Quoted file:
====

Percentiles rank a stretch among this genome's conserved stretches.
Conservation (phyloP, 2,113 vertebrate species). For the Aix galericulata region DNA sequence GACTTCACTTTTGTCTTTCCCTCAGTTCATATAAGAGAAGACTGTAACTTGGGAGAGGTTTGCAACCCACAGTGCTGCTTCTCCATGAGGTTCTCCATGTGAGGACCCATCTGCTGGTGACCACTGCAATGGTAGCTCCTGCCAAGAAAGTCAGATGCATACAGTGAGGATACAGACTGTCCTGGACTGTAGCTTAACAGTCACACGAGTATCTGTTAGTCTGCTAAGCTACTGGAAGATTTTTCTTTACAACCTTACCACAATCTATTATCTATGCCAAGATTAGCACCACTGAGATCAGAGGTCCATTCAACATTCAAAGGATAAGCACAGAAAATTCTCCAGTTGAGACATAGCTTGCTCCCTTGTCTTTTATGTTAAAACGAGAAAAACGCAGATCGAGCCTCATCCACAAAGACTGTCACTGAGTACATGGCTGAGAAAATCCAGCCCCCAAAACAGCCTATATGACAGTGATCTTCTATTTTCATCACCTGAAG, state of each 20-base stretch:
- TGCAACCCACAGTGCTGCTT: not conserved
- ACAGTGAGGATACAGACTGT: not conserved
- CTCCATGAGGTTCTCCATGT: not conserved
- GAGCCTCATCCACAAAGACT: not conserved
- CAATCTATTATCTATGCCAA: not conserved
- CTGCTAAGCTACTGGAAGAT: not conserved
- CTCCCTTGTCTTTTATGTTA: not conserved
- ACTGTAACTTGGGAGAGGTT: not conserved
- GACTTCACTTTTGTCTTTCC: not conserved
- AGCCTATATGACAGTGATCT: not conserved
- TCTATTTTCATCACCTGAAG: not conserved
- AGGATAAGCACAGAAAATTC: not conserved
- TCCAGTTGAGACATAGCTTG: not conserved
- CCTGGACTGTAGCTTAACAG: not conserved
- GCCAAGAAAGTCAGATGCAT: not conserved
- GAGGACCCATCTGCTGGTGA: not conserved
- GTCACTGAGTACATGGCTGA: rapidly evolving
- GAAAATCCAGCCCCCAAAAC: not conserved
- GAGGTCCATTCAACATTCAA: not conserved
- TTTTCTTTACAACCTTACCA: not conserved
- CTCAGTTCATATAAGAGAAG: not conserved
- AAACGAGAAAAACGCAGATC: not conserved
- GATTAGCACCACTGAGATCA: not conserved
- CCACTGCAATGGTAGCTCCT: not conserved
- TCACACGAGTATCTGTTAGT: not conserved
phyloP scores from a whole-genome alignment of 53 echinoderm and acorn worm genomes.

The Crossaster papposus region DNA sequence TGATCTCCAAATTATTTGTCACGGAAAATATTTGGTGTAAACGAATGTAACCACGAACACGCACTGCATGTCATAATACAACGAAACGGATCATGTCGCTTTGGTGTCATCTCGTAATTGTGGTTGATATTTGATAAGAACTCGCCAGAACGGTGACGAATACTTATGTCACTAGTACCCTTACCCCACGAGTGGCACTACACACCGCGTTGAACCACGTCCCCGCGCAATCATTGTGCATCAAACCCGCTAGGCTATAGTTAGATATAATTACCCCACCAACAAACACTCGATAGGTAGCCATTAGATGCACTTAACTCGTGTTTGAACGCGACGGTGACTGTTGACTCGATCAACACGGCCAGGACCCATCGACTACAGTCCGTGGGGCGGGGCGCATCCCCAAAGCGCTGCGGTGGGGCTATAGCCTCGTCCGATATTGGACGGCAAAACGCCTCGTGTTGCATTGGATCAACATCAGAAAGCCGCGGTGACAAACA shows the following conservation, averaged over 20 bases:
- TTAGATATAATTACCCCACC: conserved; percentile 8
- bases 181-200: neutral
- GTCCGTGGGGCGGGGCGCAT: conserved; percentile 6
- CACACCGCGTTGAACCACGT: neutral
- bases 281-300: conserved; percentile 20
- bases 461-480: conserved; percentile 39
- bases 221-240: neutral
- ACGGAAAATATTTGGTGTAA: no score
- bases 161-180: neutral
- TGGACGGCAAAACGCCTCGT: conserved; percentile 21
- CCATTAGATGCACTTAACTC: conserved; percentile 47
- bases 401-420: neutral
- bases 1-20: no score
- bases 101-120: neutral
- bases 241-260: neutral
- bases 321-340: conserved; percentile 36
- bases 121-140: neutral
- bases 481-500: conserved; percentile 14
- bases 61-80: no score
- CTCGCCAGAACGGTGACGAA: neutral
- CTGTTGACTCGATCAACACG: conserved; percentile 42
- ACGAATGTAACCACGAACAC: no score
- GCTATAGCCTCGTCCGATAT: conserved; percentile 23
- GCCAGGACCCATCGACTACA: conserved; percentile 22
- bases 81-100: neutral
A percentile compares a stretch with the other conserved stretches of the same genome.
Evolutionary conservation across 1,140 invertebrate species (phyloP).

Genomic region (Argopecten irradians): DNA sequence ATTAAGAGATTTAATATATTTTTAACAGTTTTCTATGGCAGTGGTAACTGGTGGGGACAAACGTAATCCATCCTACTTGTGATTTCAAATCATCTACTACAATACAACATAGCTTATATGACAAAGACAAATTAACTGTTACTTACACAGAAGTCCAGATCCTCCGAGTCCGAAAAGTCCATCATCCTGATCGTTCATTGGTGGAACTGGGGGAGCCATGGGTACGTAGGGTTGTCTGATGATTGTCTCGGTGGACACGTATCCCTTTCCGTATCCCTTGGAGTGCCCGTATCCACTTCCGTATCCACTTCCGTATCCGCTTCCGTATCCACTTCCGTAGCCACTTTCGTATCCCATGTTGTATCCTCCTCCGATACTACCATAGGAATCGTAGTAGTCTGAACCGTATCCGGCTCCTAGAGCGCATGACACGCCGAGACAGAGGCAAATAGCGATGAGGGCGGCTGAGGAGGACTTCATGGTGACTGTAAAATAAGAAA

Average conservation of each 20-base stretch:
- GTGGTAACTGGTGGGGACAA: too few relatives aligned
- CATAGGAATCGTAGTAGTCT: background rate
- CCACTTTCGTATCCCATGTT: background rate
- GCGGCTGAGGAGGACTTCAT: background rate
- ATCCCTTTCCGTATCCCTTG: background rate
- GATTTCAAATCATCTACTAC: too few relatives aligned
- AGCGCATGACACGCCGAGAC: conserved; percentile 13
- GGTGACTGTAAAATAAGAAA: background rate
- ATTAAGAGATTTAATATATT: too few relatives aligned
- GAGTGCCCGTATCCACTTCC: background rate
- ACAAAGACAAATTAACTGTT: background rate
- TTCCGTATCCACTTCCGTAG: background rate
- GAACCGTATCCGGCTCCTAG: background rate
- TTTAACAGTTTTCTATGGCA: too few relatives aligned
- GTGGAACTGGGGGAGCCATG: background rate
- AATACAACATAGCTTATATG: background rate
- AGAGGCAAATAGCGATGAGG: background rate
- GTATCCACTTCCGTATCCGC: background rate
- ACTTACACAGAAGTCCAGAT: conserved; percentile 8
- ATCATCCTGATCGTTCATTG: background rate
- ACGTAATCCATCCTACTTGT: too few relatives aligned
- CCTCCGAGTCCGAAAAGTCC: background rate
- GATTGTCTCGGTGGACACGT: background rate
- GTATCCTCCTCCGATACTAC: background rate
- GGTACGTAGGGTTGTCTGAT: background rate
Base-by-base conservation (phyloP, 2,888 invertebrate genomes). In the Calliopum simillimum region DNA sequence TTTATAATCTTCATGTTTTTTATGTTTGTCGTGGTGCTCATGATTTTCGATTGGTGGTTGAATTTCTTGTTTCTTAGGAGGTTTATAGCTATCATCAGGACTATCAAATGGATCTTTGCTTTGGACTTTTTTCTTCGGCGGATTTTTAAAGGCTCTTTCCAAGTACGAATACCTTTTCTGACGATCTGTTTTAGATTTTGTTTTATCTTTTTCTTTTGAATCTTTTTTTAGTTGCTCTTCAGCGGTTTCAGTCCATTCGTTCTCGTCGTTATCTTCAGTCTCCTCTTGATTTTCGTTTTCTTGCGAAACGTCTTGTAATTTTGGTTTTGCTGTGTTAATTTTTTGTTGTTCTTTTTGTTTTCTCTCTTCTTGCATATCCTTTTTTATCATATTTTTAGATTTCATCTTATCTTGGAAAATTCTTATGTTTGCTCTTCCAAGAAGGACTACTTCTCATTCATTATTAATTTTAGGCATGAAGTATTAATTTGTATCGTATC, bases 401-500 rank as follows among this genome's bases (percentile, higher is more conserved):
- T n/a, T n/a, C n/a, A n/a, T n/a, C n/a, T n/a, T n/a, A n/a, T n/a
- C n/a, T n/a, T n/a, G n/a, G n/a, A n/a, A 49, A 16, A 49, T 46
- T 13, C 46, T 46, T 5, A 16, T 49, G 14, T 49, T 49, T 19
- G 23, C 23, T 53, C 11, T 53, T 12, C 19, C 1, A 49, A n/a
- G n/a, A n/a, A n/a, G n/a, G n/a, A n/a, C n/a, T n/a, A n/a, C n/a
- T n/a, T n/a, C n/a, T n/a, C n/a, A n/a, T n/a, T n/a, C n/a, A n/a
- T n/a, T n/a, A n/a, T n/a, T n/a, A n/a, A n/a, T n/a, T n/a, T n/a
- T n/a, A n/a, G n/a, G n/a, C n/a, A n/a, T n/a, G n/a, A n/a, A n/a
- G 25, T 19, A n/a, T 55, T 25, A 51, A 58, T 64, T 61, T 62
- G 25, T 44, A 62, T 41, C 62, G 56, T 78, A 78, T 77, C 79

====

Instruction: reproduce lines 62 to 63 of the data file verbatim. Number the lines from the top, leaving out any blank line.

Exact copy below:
- GCGGCTGAGGAGGACTTCAT: background rate
- ATCCCTTTCCGTATCCCTTG: background rate